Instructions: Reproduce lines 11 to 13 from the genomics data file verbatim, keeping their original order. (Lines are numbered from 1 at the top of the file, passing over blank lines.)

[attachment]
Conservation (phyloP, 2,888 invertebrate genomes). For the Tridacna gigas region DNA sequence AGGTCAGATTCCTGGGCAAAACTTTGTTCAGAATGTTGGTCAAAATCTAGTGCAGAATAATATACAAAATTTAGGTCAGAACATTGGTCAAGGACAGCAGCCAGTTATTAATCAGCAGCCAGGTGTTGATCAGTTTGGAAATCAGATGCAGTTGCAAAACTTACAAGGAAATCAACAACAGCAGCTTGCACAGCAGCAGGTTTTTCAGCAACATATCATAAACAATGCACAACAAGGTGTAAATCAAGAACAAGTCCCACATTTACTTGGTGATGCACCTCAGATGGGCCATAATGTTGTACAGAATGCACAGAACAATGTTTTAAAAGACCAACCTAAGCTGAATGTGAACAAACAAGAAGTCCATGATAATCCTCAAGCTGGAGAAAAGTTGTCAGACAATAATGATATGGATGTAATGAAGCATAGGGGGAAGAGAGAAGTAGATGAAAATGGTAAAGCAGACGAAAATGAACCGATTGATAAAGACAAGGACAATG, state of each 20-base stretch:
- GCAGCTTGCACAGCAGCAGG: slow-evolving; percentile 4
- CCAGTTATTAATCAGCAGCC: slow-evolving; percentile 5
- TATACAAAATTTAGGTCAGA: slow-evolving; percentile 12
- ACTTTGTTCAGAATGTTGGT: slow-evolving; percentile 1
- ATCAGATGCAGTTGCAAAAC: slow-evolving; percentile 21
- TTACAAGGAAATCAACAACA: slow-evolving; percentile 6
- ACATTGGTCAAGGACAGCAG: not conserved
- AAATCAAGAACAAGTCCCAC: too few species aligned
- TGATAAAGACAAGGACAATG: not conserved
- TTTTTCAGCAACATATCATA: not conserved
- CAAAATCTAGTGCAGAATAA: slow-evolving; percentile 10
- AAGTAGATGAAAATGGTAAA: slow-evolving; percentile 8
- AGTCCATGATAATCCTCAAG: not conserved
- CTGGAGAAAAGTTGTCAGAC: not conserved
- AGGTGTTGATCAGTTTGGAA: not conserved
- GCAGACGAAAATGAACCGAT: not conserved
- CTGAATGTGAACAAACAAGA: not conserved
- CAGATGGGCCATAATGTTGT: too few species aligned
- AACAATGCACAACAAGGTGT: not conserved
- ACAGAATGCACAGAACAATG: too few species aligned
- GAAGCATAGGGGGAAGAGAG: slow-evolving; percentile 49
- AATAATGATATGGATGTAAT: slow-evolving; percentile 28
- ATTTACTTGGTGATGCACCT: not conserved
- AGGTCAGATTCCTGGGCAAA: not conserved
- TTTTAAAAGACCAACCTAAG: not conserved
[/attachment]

- TTTTTCAGCAACATATCATA: not conserved
- CAAAATCTAGTGCAGAATAA: slow-evolving; percentile 10
- AAGTAGATGAAAATGGTAAA: slow-evolving; percentile 8